That God is sovereign means that He IS God, the absolute governor of all things. This has profound implications for us: It means He chooses goodness or severity.
Like Joseph, we need to realize that God—not ourselves—is the Creator, engineering events that form us into what He wants us to become.
John Ritenbaugh demonstrates the relationship of God's will, predestination, and choice (or free moral agency). Using the analogy of a child summoned by a parent to clean up his room, he points out that the dawdling, complaining, and other acts of disobedi. . .
Rather than having an apathetic relationship toward God, we must ardently, earnestly, and fervently seek God in order to imitate His behavior in our lives.
It can be encouraging to us that our patriarchs and the prophets had serious doubts, but God overrode all their fears in accomplishing His purpose.
Unless we acknowledge God's sovereign authority in our lives, following through with the things we learn from scripture, we, like atheists, will not see God.
After our calling, we must seek God and His way, for our conduct is motivated by our concept of God. Coming to know God is the church's biggest problem.
John Ritenbaugh emphasizes that works are not the cause of salvation, but instead are the effect of God's creative efforts at bringing us into His image—a new creation. We are created in Christ Jesus, given a tiny spark of His nature from which to dr. . .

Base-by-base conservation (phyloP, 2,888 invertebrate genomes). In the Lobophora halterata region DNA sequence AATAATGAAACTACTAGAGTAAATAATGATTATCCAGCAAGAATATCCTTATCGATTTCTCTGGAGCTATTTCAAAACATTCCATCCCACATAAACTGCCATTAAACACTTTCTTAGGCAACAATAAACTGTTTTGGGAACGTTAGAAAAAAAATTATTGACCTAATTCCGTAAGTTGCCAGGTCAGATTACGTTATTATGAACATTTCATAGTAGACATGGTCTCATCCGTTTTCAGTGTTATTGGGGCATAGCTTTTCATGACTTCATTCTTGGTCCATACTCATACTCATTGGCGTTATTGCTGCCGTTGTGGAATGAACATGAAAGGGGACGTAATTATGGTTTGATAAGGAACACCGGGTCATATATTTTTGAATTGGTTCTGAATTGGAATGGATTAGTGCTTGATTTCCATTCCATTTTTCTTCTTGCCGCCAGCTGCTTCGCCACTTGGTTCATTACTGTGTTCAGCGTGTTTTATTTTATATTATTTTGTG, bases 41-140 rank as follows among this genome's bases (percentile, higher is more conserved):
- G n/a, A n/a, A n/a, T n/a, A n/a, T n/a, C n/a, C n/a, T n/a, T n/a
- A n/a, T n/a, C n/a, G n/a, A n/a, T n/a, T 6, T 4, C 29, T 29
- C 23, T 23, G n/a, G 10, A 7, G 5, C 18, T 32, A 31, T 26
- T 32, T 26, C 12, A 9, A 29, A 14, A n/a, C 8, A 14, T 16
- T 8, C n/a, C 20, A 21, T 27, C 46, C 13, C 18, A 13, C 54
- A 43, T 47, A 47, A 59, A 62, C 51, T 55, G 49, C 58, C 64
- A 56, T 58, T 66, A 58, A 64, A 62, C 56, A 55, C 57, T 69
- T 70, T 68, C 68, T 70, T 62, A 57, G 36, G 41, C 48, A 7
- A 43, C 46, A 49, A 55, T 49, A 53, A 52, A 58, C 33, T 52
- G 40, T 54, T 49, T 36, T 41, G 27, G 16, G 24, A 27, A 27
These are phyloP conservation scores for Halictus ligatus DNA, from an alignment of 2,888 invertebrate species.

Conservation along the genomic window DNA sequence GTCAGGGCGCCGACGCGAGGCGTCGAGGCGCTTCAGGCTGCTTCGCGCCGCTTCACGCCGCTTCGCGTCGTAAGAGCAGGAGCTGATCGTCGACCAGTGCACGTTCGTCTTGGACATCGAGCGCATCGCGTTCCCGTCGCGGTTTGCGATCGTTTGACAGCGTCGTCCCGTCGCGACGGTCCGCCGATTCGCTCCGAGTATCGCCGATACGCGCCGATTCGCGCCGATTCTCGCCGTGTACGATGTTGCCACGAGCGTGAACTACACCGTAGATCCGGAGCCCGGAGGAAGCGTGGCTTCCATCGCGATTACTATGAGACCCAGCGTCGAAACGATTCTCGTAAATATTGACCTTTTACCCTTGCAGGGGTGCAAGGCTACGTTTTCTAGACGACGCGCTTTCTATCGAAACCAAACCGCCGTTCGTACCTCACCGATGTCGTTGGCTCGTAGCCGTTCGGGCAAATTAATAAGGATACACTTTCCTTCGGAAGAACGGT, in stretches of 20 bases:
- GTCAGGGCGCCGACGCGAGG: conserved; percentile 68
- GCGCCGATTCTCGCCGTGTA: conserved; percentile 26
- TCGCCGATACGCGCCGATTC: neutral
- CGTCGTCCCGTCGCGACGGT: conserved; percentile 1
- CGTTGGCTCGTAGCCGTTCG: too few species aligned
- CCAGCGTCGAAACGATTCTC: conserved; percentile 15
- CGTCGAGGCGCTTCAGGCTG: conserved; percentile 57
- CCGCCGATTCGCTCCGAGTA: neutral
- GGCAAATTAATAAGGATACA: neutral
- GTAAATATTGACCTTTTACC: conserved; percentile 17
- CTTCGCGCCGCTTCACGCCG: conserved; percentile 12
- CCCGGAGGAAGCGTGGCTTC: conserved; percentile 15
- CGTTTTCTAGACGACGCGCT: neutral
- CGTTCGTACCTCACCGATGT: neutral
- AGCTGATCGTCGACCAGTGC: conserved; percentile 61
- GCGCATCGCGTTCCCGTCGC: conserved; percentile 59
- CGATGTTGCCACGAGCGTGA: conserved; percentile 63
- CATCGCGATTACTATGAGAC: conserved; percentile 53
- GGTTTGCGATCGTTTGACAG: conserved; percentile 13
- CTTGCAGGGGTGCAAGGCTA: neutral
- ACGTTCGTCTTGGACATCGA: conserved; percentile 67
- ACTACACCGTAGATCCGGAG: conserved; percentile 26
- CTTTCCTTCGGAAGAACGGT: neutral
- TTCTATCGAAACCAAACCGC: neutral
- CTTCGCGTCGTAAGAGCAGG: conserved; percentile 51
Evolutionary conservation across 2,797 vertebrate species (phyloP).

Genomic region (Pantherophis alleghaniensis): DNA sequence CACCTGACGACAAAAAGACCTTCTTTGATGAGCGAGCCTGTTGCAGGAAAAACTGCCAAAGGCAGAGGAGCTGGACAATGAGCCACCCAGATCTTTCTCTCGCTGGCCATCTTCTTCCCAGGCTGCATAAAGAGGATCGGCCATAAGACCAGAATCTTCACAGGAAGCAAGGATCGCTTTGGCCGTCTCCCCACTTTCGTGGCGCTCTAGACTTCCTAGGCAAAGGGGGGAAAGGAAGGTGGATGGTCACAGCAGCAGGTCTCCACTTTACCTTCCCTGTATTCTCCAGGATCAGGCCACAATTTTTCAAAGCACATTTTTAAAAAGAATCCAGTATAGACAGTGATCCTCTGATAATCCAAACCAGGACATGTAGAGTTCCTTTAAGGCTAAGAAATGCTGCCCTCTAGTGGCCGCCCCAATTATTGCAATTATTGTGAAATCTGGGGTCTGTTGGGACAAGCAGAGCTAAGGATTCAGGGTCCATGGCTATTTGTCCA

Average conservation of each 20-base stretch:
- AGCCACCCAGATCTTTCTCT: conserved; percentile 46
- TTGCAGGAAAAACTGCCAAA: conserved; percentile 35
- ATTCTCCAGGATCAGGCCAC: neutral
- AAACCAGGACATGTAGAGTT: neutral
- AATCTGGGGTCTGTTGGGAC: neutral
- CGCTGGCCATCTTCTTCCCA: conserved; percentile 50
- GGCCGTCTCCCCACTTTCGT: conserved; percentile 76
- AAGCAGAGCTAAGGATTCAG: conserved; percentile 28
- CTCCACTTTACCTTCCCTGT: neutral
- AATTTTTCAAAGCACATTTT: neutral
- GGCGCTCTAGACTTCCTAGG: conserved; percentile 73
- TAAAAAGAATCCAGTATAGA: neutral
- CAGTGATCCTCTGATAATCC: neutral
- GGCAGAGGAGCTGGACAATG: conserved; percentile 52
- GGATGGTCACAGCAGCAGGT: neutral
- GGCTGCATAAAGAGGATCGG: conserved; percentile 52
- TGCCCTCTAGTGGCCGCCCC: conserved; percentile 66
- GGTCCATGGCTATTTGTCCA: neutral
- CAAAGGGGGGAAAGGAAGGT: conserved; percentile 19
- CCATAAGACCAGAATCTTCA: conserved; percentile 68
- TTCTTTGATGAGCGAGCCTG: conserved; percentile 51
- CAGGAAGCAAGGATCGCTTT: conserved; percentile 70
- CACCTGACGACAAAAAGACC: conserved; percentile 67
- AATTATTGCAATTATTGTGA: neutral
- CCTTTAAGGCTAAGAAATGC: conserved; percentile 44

The Laodiceans fail to reciprocate Christ's love for them. The comfort of prosperity blinded them to their spiritual condition, especially their need for Christ.
Correct actions become a sign—a witness—even without any preaching, which is why God's words are symbolically bound to the hand rather than the tongue.
John Ritenbaugh reiterates that Deuteronomy (the Old Covenant in its fullest form) constitutes instruction for the Israel of God, serving as a compass and guide, preparing God's people to enter the Promised Land. None of Deuteronomy is done away. The singu. . .
Beyond the fact that our Savior Jesus Christ was crucified on a cross of some sort, He used its imagery to instruct His followers: He bids us to take us our cross and follow Him. David Grabbe analyzes what Jesus' command would have meant to those who heard. . .
David Grabbe, claiming that the command to take up the cross has been sullied, tainted, and moreover smeared by Protestant heretical syrup, insists that the venerating of the cross (explicitly violating the Second Commandment) pre-dated Christianity by sev. . .
God's solution to mankind's separation was sending a second Adam, Jesus Christ, to make reconciliation possible. Fasting shows our dependence on God.
The ultimate shame for a covenant people is to be found disloyal. God will be faithful to His purpose for humankind and will pursue it to its glorious end.
Using assumptions, some have concocted some nine conflicting calendars. The preservation of the oracles has not been entrusted to the church but to the Jews.
John Reid emphasizes that we have a responsibility after our calling to conform to the image of Jesus Christ, actively giving of ourselves to overcome. God has called us in order that we glorify Him in our behavior, being His representatives. God wants His. . .
The primary function of a priest is to assist people in accessing God so that there can be unity with God. A priest is a bridge-builder between man and God.
We all tend to allow familiarity to lure us into carelessly taking something for granted. This is particularly dangerous regarding God and His purpose for us.